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Some Photographs

I put this page up several years ago just to show that sometimes I do use my camera and digital darkroom to make pictures.

Written sometime around 2012. Updated January 2015.

Lilies: two buds and one bloom.
Kitchen Lilies

Before leaving on a business trip, my husband brought me a bouquet of lilies. While he was away, my camera and tripod spent a week vacationing in the kitchen-dining-den portion of the house (nontraditional house, very few walls) while I photographed the lilies.

One truck passes another during a heavy rain storm, casting spray into the air.
Tractor-trailer passing a tanker on I-90, east of Rochester, NY

This gritty, grainy photograph was taken from the passenger seat of a car during the spring of 2011's widespread rain and flooding. The mood was somber; driving conditions bordered on dangerous.

Three apples against a dark background.
Three round apples

An attempt to emulate the roundness of Edward Steichen's very round "Three Apples". If you would like to see what Steichen's prints actually look like, find a copy of Steichen's Legacy (check your library), written by his third wife Joanne Steichen. Many internet reproductions of Steichen's prints are not very good. In Joanne Steichen's book the "Three Apples" are so round, they look like they are actually breathing.

Melting pond with submerged leaves and sky reflections.
Spring melt: pond, leaves, and sky

Norway maple leaves, preserved in ice all winter and floating below the surface of a pond; a blue sky and overhanging yew branches reflect off the water's surface. Despite efforts to halt their advance, the highly invasive Norway maples have steadily encroached upon natural stands of sugar maple and other native New York trees.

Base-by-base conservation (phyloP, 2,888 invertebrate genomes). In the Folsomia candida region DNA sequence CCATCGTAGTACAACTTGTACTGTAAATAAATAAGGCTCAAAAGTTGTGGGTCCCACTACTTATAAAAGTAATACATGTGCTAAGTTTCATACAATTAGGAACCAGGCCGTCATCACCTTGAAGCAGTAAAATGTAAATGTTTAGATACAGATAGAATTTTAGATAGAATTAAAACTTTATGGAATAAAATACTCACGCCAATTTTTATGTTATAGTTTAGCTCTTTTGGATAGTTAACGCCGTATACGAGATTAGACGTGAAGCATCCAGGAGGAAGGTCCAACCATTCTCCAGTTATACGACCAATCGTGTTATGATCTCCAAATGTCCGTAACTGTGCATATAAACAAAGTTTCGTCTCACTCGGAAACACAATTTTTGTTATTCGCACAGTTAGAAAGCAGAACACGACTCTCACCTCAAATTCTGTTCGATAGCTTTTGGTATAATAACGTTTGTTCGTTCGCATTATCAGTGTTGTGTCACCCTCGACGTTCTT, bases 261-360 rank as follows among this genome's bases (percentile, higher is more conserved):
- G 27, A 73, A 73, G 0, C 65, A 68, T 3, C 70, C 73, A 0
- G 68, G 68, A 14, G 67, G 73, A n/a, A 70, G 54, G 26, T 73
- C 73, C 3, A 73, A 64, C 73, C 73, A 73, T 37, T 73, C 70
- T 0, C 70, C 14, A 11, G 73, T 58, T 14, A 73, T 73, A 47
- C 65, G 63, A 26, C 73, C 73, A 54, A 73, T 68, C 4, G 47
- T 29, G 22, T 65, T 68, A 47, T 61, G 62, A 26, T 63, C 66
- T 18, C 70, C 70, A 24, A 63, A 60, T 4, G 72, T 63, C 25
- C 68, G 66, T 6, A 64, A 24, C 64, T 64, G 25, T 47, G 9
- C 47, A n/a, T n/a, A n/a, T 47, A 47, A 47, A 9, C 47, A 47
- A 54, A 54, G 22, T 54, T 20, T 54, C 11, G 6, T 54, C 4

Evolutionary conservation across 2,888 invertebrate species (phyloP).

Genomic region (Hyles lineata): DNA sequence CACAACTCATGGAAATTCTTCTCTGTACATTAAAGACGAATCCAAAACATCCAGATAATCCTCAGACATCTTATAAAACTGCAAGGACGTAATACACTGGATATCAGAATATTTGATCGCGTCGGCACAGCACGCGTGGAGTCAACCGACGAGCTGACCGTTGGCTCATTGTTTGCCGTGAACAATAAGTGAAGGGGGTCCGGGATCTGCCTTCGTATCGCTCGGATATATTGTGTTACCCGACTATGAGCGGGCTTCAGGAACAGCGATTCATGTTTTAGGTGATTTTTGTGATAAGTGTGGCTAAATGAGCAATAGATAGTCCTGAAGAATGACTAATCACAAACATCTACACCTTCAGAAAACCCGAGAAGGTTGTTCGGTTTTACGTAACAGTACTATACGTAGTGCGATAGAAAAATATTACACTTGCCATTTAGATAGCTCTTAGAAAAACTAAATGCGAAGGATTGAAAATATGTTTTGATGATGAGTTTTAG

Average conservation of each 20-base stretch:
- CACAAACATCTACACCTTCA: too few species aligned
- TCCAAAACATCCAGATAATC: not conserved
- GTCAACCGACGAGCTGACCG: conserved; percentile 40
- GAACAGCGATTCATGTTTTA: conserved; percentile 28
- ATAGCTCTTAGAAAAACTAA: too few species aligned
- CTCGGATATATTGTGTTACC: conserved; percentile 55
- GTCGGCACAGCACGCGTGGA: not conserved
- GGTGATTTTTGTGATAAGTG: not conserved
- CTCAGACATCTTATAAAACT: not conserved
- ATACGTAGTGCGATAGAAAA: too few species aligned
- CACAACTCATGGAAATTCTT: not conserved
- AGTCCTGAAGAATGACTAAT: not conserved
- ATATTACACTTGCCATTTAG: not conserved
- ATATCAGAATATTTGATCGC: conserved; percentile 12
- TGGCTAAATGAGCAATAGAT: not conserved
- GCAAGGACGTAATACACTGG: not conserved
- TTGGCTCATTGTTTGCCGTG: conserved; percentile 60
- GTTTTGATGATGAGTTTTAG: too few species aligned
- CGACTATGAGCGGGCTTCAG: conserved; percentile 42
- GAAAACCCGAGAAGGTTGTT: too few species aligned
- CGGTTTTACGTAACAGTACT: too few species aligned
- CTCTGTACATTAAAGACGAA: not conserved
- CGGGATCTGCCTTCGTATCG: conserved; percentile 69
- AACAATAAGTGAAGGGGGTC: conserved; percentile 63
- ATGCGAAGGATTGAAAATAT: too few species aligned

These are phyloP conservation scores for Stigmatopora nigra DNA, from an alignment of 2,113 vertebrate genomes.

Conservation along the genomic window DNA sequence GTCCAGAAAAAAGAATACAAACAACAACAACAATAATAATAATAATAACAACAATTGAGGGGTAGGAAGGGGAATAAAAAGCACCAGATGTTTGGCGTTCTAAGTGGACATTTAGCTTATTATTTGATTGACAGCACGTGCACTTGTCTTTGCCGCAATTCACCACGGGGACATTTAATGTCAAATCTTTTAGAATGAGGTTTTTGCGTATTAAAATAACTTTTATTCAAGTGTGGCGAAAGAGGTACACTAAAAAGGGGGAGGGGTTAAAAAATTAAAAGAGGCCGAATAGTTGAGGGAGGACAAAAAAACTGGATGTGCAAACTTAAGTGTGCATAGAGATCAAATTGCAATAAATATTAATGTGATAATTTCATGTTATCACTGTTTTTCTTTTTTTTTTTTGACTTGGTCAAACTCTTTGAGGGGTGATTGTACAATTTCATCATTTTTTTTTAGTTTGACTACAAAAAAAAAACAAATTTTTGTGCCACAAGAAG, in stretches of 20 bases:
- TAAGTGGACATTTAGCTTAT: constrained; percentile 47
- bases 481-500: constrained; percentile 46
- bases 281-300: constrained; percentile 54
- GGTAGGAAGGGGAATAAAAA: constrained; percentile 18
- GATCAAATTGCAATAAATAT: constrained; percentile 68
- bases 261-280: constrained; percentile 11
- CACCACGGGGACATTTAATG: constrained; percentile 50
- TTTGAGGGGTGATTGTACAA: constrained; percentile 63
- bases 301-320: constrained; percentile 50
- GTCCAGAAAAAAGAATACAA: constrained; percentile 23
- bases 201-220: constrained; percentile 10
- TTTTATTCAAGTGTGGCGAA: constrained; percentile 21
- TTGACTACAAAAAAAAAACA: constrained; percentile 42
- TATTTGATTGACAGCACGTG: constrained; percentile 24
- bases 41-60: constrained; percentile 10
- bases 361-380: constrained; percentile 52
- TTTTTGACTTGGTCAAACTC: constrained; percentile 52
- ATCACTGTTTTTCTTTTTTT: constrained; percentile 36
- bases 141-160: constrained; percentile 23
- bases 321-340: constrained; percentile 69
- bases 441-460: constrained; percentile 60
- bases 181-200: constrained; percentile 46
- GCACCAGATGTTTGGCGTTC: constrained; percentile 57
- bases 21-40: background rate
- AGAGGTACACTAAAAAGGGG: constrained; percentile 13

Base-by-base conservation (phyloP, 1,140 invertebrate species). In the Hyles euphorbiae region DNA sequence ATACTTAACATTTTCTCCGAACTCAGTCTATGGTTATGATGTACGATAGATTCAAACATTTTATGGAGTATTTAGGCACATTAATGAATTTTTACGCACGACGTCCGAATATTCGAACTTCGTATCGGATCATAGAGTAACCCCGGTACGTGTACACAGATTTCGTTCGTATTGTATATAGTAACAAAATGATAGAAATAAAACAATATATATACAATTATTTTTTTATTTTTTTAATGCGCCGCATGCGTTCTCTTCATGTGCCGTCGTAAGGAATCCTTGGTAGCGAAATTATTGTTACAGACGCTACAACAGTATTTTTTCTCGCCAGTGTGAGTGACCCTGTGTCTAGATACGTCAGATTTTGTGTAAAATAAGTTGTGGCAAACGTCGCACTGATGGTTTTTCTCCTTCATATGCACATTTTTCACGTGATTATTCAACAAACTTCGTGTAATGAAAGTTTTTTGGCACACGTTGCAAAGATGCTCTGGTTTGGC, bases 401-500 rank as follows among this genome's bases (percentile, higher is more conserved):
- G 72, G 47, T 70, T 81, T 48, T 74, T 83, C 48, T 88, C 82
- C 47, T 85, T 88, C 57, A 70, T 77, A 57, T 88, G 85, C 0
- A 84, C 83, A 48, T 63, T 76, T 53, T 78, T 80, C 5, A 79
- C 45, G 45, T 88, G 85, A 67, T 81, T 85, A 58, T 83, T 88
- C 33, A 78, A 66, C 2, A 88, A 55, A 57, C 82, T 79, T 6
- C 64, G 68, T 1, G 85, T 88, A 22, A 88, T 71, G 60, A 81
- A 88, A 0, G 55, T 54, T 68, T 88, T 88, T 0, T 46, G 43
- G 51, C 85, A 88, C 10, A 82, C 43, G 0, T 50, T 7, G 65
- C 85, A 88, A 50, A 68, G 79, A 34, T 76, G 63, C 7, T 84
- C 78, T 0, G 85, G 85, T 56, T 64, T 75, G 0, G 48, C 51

Intricate center details of a half-blown dandelion clock.
Half-blown dandelion clock, wet from a rain shower

Dandelion flowers are bright and cheery, attract pollinating insects, and can be used to make delicious dandelion wine. The leaves, a traditional spring tonic, are tasty and nutritious. The dandelion's long taproots bring nutrients up from deep within the earth. Mowing over dandelions chops them up and turns them into valuable "green manure" fertilizer. In one of the more inexplicable rites of spring, New York homeowners spread copious quantities of herbicides in a futile attempt to kill this worthy component of a healthy lawn.

Tall, leafless trees and a few joggers and dog-walkers. Onondaga Lake is in the background.
Shoreline Walking Trail at Onondaga Lake Park, Liverpool, NY

A tripod and bracketed exposures were used to capture the dynamic range of the scene. Contrary to popular belief, tripods don't keep joggers, dogs, and tree branches from moving between exposures (small photography joke). Once a pristine body of water held sacred by indigenous peoples, decades of raw sewage and chemical dumping have made Onondaga Lake one of the most polluted lakes in the United States. Designated as Superfund Site in 1994, expensive clean-up efforts are underway.